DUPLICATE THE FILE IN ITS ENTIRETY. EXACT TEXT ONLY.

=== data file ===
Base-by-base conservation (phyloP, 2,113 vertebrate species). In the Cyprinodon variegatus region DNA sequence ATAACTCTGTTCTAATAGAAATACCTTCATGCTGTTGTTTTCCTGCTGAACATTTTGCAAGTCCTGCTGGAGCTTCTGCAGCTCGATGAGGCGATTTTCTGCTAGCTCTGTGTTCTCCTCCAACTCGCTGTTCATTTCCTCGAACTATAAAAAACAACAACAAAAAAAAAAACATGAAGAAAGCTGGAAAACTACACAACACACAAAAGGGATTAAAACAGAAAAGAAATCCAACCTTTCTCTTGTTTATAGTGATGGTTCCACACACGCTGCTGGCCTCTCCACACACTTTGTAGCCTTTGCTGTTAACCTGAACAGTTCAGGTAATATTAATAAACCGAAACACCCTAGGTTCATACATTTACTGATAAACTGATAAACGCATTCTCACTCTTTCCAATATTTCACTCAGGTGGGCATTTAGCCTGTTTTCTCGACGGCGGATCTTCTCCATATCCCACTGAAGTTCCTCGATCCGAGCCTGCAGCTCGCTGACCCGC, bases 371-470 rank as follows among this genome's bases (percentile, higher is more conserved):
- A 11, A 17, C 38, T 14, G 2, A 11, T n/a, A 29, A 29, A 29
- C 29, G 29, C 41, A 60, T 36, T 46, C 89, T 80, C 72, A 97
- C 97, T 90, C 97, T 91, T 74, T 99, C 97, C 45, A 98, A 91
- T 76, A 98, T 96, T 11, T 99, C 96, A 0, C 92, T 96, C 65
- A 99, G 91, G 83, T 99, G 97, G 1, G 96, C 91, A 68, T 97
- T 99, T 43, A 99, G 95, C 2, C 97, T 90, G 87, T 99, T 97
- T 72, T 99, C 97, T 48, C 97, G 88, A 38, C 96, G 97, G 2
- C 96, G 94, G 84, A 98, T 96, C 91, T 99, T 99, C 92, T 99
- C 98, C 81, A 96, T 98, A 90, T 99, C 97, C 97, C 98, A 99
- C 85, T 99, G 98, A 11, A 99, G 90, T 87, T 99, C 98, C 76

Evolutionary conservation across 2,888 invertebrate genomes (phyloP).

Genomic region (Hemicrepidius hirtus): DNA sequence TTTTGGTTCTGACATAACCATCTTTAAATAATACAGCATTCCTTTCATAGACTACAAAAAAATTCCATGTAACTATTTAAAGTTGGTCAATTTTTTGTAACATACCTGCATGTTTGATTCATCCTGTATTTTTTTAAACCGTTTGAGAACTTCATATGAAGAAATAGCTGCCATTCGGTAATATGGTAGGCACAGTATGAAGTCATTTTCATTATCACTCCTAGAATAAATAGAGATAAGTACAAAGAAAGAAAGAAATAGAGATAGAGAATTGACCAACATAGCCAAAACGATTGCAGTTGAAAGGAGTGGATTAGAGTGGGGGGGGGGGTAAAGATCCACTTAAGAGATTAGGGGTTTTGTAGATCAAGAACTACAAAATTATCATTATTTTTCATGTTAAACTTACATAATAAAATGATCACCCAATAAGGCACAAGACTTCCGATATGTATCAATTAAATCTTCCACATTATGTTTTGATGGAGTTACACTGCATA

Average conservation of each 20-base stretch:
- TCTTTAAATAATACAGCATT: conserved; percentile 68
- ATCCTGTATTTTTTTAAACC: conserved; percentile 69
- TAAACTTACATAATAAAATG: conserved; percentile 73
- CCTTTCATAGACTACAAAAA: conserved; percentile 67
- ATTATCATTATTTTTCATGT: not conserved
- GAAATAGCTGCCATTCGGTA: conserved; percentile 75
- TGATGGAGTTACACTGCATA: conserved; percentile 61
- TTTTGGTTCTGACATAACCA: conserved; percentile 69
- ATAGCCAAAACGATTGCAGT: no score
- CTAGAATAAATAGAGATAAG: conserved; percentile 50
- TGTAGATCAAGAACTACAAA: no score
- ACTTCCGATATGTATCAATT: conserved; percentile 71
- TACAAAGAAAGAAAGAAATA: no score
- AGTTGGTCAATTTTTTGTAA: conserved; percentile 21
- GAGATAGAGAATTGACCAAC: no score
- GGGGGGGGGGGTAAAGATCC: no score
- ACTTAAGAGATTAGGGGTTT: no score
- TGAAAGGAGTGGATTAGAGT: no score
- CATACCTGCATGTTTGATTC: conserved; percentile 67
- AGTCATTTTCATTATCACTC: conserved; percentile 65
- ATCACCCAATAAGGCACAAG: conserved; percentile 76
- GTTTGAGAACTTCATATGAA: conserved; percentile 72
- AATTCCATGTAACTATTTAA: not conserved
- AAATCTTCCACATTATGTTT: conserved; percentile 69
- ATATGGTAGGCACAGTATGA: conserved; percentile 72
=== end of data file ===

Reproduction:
Base-by-base conservation (phyloP, 2,113 vertebrate species). In the Cyprinodon variegatus region DNA sequence ATAACTCTGTTCTAATAGAAATACCTTCATGCTGTTGTTTTCCTGCTGAACATTTTGCAAGTCCTGCTGGAGCTTCTGCAGCTCGATGAGGCGATTTTCTGCTAGCTCTGTGTTCTCCTCCAACTCGCTGTTCATTTCCTCGAACTATAAAAAACAACAACAAAAAAAAAAACATGAAGAAAGCTGGAAAACTACACAACACACAAAAGGGATTAAAACAGAAAAGAAATCCAACCTTTCTCTTGTTTATAGTGATGGTTCCACACACGCTGCTGGCCTCTCCACACACTTTGTAGCCTTTGCTGTTAACCTGAACAGTTCAGGTAATATTAATAAACCGAAACACCCTAGGTTCATACATTTACTGATAAACTGATAAACGCATTCTCACTCTTTCCAATATTTCACTCAGGTGGGCATTTAGCCTGTTTTCTCGACGGCGGATCTTCTCCATATCCCACTGAAGTTCCTCGATCCGAGCCTGCAGCTCGCTGACCCGC, bases 371-470 rank as follows among this genome's bases (percentile, higher is more conserved):
- A 11, A 17, C 38, T 14, G 2, A 11, T n/a, A 29, A 29, A 29
- C 29, G 29, C 41, A 60, T 36, T 46, C 89, T 80, C 72, A 97
- C 97, T 90, C 97, T 91, T 74, T 99, C 97, C 45, A 98, A 91
- T 76, A 98, T 96, T 11, T 99, C 96, A 0, C 92, T 96, C 65
- A 99, G 91, G 83, T 99, G 97, G 1, G 96, C 91, A 68, T 97
- T 99, T 43, A 99, G 95, C 2, C 97, T 90, G 87, T 99, T 97
- T 72, T 99, C 97, T 48, C 97, G 88, A 38, C 96, G 97, G 2
- C 96, G 94, G 84, A 98, T 96, C 91, T 99, T 99, C 92, T 99
- C 98, C 81, A 96, T 98, A 90, T 99, C 97, C 97, C 98, A 99
- C 85, T 99, G 98, A 11, A 99, G 90, T 87, T 99, C 98, C 76

Evolutionary conservation across 2,888 invertebrate genomes (phyloP).

Genomic region (Hemicrepidius hirtus): DNA sequence TTTTGGTTCTGACATAACCATCTTTAAATAATACAGCATTCCTTTCATAGACTACAAAAAAATTCCATGTAACTATTTAAAGTTGGTCAATTTTTTGTAACATACCTGCATGTTTGATTCATCCTGTATTTTTTTAAACCGTTTGAGAACTTCATATGAAGAAATAGCTGCCATTCGGTAATATGGTAGGCACAGTATGAAGTCATTTTCATTATCACTCCTAGAATAAATAGAGATAAGTACAAAGAAAGAAAGAAATAGAGATAGAGAATTGACCAACATAGCCAAAACGATTGCAGTTGAAAGGAGTGGATTAGAGTGGGGGGGGGGGTAAAGATCCACTTAAGAGATTAGGGGTTTTGTAGATCAAGAACTACAAAATTATCATTATTTTTCATGTTAAACTTACATAATAAAATGATCACCCAATAAGGCACAAGACTTCCGATATGTATCAATTAAATCTTCCACATTATGTTTTGATGGAGTTACACTGCATA

Average conservation of each 20-base stretch:
- TCTTTAAATAATACAGCATT: conserved; percentile 68
- ATCCTGTATTTTTTTAAACC: conserved; percentile 69
- TAAACTTACATAATAAAATG: conserved; percentile 73
- CCTTTCATAGACTACAAAAA: conserved; percentile 67
- ATTATCATTATTTTTCATGT: not conserved
- GAAATAGCTGCCATTCGGTA: conserved; percentile 75
- TGATGGAGTTACACTGCATA: conserved; percentile 61
- TTTTGGTTCTGACATAACCA: conserved; percentile 69
- ATAGCCAAAACGATTGCAGT: no score
- CTAGAATAAATAGAGATAAG: conserved; percentile 50
- TGTAGATCAAGAACTACAAA: no score
- ACTTCCGATATGTATCAATT: conserved; percentile 71
- TACAAAGAAAGAAAGAAATA: no score
- AGTTGGTCAATTTTTTGTAA: conserved; percentile 21
- GAGATAGAGAATTGACCAAC: no score
- GGGGGGGGGGGTAAAGATCC: no score
- ACTTAAGAGATTAGGGGTTT: no score
- TGAAAGGAGTGGATTAGAGT: no score
- CATACCTGCATGTTTGATTC: conserved; percentile 67
- AGTCATTTTCATTATCACTC: conserved; percentile 65
- ATCACCCAATAAGGCACAAG: conserved; percentile 76
- GTTTGAGAACTTCATATGAA: conserved; percentile 72
- AATTCCATGTAACTATTTAA: not conserved
- AAATCTTCCACATTATGTTT: conserved; percentile 69
- ATATGGTAGGCACAGTATGA: conserved; percentile 72